Kahler suggests investing 10% of your money in commodities, 10% in a real estate investment trust, 10% in Treasury Inflation Protected Securities, 10% in a market neutral fund, 10% in a global bond fund, 20% in a U.S. stock fund and 30% in international stock.
"You're not going to be tied to the success of any one asset class," Kahler says.
And the key to surviving, and thriving, in any kind of market is to have one asset class on the uptick in case another is in the tank, he says.
Smart move 3. Invest in banks.
While not every bank is an appropriate investment, not all banks are in dire straits, either, says Jacob Eisen, president of Capital Insight Partners of Chicago.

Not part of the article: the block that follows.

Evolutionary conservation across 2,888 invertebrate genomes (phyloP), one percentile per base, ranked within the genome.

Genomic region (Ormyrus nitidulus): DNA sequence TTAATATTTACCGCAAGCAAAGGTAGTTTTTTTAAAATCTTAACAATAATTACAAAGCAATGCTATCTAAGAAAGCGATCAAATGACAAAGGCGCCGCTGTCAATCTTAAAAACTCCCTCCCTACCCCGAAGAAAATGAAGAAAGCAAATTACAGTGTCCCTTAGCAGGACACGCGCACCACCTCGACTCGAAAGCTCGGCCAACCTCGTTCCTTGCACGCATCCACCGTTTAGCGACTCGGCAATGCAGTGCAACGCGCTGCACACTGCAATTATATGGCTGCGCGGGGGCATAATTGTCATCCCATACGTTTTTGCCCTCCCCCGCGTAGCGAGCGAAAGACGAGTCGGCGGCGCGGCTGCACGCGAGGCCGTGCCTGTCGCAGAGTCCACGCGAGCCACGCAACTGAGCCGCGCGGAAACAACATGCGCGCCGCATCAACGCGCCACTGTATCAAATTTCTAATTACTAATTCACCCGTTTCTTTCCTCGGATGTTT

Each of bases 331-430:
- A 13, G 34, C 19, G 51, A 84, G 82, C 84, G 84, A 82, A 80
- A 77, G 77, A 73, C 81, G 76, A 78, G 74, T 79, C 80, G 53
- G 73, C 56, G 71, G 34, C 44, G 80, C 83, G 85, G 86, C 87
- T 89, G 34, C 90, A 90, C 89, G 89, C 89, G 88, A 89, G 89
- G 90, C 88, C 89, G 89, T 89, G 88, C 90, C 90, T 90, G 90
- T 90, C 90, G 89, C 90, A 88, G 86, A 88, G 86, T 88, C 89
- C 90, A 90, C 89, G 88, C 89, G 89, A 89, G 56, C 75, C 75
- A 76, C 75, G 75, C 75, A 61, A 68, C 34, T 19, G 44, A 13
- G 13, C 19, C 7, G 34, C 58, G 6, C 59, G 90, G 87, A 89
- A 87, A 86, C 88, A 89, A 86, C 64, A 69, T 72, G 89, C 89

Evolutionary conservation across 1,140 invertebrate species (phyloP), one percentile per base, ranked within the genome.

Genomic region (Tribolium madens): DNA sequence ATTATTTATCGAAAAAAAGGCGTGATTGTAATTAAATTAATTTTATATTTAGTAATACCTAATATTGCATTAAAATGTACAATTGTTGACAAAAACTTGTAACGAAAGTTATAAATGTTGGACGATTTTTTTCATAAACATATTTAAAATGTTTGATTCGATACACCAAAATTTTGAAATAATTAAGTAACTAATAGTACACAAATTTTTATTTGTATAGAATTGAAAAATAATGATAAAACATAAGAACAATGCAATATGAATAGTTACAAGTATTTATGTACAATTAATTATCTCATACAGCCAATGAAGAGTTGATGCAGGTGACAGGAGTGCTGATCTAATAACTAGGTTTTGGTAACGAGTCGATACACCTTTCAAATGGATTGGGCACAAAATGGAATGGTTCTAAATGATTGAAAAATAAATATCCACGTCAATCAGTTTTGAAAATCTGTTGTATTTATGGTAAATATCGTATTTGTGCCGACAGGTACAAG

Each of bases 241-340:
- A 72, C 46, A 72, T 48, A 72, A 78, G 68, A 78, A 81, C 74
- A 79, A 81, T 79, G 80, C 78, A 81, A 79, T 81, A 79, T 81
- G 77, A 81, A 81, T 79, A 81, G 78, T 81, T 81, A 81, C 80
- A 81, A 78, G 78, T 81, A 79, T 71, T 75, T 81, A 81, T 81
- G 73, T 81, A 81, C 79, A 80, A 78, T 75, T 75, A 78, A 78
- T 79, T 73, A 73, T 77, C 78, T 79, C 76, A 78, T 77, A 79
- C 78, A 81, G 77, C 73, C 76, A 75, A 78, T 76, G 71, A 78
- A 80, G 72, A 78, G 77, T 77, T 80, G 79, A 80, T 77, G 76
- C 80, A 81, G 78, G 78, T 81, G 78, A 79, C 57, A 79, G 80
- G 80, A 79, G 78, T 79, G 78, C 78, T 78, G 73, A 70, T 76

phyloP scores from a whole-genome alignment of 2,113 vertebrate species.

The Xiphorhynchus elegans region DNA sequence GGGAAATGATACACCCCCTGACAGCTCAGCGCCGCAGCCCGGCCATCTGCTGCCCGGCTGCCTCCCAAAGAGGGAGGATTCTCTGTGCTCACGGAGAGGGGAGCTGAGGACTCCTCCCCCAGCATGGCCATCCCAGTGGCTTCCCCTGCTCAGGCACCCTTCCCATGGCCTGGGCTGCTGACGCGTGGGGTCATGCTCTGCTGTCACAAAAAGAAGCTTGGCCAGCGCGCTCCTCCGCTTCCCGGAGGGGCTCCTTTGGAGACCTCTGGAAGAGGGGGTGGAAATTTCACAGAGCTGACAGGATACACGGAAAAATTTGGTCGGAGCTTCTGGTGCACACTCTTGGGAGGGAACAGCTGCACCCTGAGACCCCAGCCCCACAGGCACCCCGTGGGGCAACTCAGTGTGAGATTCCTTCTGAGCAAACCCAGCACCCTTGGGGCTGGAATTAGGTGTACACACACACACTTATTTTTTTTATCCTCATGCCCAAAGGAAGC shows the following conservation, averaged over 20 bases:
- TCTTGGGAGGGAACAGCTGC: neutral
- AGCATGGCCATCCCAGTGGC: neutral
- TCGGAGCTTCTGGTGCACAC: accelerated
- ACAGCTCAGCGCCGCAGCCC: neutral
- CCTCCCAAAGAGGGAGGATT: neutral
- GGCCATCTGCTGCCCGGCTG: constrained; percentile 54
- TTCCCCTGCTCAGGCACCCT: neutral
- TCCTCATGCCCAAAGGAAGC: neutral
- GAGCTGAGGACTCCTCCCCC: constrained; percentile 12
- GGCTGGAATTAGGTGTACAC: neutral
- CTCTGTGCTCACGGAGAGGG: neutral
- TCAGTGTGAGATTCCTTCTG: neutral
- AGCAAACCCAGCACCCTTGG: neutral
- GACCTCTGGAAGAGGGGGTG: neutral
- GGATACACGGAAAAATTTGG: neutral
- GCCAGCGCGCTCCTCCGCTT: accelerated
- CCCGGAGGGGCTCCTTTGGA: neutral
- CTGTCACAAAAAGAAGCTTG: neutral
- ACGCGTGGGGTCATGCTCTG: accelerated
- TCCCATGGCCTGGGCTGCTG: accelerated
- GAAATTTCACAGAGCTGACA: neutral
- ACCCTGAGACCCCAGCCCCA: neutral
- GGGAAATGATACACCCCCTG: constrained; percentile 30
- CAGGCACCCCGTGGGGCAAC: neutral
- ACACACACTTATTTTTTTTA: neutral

He notes that most banks -- even those he would consider high quality and well-run -- are trading between 20% and 50% of tangible book value.
"The banking sector is being valued at levels that we haven't seen since the Depression," Eisen says.
In the long run, when the economy has recovered, and banks are trading only at book value, the return on investment could be significant.
"We don't need the boom of the late '90s or anything like that; we just need to get back to some sense of normal operating environment for banks," Eisen adds.
Smart move 4. Pay off debt.
Low interest rates make today's market a good time to pay off debt -- if you have extra money, says Ann Logue, author of Socially Responsible Investing for Dummies, Hedge Funds for Dummies and Day Trading for Dummies.
"Whenever you owe interest at a rate higher than the market, it is worthwhile to pay it off," she says.
Logue points out that if a bank will pay you 1% on a certificate of deposit and you have a 6% mortgage, then paying off your mortgage nets you more money from saved interest than you would get on the CD.